Uses of Radioactive Isotopes
emitting alpha, beta or gamma radiation
The uses of radioactive isotopes depends on their
penetrating power and the value of their half-life (see
Uses of alpha particle sources
sources are too readily absorbed to show up with a Geiger counter or
other detector and so are not suitable for 'tracer' applications.
Because alpha particles are easily stopped, an alpha source is used in some smoke detectors.
- A sealed weak alpha source
of americium-241, with a half-life 458 years, it effectively produces a constant signal
in a detector - formed of two electrodes with a potential difference across
- It does this by sending a stream of alpha particles to a sensor across an air gap
which causes ionisation, electrical current flow and hence a constant electrical
- The nuclear decay equation is:
24195Am ===> 23793Np +
- Any smoke present will block and absorb some of the alpha particles and change the sensor signal
by changing the amount of ionisation, and this change in signal triggers the alarm.
- Beta and gamma radiation would be of no use because the smoke particles would not stop them, no change in signal, no alarm triggered!
- Although gamma radiation is also emitted, the smoke
particles have no effect on it.
- This type of smoke detector can be used in the house
because it is a very weak source using a tiny amount of the americium
- An average smoke detector for domestic use contains about
0.29 micrograms of Am-241 (in the form of americium dioxide), and its activity
is around 37000 Bq (37000 disintegrations/second). It sounds a lot, but don't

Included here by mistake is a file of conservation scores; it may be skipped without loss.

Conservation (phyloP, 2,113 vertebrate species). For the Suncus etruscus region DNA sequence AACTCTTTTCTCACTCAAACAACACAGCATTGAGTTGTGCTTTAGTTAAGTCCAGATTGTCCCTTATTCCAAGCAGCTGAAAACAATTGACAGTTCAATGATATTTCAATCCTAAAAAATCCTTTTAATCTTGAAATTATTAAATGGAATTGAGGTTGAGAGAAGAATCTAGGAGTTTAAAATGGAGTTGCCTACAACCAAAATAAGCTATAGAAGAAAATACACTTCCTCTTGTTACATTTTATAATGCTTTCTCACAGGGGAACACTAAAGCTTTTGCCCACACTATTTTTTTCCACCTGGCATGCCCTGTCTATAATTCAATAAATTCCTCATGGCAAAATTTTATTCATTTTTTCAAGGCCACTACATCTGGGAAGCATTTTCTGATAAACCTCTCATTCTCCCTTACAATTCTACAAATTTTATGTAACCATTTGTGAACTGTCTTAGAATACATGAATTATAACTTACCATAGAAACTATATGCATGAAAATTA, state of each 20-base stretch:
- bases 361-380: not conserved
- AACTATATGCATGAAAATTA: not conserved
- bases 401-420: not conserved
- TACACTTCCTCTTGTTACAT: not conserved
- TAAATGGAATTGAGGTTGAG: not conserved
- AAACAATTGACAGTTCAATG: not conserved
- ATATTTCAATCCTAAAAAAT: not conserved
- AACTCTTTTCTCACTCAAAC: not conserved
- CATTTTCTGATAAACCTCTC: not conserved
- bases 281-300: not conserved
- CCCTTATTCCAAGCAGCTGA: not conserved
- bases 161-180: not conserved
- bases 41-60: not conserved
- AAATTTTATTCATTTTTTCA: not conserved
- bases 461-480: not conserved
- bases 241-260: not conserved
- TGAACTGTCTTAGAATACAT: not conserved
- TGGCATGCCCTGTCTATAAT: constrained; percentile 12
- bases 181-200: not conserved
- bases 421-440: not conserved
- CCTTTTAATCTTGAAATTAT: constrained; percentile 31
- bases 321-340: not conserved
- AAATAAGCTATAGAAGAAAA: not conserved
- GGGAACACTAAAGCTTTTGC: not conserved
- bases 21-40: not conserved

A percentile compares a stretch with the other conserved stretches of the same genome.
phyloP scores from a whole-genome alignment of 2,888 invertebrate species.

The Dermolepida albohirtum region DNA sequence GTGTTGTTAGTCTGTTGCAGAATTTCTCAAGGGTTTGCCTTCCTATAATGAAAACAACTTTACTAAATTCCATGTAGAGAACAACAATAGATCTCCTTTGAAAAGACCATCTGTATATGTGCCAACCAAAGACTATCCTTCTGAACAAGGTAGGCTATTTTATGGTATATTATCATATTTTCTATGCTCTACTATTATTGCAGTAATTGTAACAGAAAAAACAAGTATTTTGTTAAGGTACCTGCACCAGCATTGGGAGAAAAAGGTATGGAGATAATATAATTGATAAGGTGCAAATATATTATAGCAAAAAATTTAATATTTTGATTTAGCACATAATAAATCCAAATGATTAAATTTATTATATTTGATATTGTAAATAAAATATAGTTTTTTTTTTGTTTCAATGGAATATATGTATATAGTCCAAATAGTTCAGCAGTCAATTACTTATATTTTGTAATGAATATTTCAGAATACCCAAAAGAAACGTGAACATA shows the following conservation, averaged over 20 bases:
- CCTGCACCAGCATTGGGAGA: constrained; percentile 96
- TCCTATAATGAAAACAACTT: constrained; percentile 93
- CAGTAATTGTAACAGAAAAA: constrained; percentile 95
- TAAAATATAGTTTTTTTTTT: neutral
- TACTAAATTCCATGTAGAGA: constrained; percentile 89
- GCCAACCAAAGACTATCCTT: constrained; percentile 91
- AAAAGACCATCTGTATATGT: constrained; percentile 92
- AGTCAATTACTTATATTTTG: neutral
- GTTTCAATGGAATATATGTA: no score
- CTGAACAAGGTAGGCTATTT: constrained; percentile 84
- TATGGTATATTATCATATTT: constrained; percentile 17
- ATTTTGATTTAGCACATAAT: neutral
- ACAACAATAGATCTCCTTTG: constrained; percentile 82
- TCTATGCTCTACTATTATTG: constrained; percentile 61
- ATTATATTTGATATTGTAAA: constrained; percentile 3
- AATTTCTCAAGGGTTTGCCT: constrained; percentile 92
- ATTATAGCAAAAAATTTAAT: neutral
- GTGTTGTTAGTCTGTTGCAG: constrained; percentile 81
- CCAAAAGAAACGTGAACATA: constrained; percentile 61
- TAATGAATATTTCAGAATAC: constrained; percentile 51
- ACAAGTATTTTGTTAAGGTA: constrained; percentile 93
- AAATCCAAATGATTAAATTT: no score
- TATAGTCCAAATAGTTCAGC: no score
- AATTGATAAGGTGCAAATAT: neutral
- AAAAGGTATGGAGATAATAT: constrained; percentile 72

worry about it, non of the alpha particles can get out of the detector chamber
and there are thousands of particles hitting or going through your body every
second with no ill-effect!
more on the properties of alpha particles and
nuclear equations for alpha decay
- However, an alpha particle emitting isotope of
radium (radium-223, half-life 11.4 days) can be directly injected
in tiny quantities into tumourous tissue to directly irradiate and kill
- 22388Ra ===> 21986Rn
- Its an excellent medical use of an alpha emitter.
- Since they
are not very penetrating, there is less chance of damaging healthy
cells surrounding the tumour.
- This is an example of internal
Uses of beta radiation sources
Some radioisotopes can be injected into the human
body or taken in a tablet and then what happens to the this 'tracer'
isotope as it is moved around the person's body can be monitored from
outside with a suitable detection system.
Most Beta particles are stopped by a few mm or cm of solid materials.
- The thicker the layer the more beta radiation is absorbed.
- A beta source is placed on one side of a sheet of material.
- A detector (e.g. a Geiger counter) is put on the other side and can monitor how much radiation gets through.
- The signal size depends on thickness of the sheet and it gets smaller as the sheet gets thicker.
- Therefore the signal can be used to monitor the sheet thickness.
- However, the radioisotope must give a stable and constant
emission to give create a stable constant signal from the detector.
- Therefore the half-life must be quite long so that any change in the signal
does not result from rapid decay but only from change in the thickness of
This idea is used to control production lines of paper, plastic or steel sheeting.
- After the sheet material passes through 'flattening' rollers, it passes between a beta source and detector.
- The detector signal is checked against that for a preset thickness.
- The signal controls the position of the rollers producing
the sheet of material.
- If the signal is too big, the sheet is too thin, and the rollers are moved apart to thicken the sheet.
- If the signal is too small, the sheet is too thick, and the rollers are moved closer together.
more on the properties of beta particles and
nuclear equations for beta decay